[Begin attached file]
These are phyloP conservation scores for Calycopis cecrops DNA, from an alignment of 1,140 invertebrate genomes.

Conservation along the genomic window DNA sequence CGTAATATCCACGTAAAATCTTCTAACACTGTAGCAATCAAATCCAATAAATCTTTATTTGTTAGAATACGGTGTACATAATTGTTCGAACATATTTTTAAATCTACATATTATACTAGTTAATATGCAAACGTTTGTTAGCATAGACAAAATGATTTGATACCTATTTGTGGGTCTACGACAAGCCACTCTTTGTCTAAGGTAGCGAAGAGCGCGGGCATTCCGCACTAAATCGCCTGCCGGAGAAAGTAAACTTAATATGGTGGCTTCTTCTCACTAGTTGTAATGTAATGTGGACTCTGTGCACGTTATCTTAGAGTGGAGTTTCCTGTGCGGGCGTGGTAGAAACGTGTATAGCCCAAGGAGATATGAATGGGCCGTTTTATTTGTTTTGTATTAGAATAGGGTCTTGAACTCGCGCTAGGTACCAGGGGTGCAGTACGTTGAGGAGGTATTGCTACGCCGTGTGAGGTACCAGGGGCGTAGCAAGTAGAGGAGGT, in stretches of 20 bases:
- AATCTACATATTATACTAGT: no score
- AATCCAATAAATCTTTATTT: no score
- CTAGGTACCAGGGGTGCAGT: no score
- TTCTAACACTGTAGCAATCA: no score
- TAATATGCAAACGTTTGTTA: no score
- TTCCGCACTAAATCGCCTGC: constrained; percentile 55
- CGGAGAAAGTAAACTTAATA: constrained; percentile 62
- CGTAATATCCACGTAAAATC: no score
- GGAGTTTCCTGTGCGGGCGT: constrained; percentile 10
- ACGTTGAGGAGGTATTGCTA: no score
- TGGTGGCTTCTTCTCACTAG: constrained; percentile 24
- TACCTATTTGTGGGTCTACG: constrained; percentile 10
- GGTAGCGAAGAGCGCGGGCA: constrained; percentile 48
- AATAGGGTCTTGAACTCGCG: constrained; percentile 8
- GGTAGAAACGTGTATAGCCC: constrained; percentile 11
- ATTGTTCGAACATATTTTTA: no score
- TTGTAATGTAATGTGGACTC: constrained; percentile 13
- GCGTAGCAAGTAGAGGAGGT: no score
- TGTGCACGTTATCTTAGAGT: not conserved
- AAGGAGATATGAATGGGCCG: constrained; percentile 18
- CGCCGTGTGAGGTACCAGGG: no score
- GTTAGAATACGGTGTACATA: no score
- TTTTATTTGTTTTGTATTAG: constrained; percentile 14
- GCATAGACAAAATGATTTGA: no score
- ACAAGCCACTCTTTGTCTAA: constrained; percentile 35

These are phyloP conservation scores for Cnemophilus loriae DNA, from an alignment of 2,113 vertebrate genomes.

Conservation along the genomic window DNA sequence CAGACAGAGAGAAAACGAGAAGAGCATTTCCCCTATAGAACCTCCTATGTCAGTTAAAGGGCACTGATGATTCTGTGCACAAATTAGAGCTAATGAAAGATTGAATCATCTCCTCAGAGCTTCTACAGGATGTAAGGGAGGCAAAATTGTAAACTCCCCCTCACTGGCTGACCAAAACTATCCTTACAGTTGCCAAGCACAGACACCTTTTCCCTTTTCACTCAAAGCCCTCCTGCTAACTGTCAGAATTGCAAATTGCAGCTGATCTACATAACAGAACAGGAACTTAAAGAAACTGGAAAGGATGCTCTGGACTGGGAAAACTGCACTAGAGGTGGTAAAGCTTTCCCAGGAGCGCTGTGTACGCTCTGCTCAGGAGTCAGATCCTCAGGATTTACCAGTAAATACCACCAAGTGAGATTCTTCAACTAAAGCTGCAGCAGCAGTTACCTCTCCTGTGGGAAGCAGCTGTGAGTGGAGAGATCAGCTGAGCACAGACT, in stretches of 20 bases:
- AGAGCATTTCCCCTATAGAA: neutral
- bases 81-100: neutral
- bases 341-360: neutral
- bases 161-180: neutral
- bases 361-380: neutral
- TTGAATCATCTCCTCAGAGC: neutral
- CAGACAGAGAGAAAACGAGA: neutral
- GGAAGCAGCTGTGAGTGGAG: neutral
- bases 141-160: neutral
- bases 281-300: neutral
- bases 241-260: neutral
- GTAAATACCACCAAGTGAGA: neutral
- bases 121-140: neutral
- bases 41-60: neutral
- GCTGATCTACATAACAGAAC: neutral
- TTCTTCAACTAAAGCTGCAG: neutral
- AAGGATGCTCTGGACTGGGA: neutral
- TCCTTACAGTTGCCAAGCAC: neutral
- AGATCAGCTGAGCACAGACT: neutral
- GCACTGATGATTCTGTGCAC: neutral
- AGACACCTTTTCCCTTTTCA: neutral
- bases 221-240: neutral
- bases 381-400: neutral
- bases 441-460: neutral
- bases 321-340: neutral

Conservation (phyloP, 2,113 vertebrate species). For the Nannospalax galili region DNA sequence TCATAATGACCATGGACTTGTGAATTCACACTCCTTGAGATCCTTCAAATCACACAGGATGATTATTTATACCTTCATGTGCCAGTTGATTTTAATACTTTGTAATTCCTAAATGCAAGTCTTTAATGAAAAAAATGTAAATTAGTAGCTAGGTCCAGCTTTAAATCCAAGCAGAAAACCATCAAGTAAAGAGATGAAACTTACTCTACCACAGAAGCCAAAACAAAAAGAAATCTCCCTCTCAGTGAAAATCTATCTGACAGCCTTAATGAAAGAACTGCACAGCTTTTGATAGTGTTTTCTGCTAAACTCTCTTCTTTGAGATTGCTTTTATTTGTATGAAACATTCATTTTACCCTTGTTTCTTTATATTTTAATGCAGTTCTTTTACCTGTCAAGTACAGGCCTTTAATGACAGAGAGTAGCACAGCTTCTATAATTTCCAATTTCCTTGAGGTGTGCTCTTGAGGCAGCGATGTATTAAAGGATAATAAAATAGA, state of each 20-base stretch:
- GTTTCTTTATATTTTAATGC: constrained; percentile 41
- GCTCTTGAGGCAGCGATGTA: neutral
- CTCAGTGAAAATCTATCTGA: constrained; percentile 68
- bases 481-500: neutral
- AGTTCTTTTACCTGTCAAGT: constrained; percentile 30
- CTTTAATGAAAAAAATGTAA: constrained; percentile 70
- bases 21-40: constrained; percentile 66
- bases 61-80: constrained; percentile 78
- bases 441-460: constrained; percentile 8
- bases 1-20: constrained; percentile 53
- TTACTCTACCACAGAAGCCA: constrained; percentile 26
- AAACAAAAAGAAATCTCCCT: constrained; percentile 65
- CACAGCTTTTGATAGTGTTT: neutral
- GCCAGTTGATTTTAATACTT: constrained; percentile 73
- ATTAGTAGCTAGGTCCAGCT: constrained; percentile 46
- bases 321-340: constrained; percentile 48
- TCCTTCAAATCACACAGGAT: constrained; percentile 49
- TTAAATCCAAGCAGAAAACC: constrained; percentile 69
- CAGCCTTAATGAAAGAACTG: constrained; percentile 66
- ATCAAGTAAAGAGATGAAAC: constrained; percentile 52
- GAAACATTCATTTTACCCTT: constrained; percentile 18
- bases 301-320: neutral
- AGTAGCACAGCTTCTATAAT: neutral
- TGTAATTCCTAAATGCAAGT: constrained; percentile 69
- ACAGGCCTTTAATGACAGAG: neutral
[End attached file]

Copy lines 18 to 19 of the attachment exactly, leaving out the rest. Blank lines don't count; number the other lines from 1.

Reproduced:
- ATTGTTCGAACATATTTTTA: no score
- TTGTAATGTAATGTGGACTC: constrained; percentile 13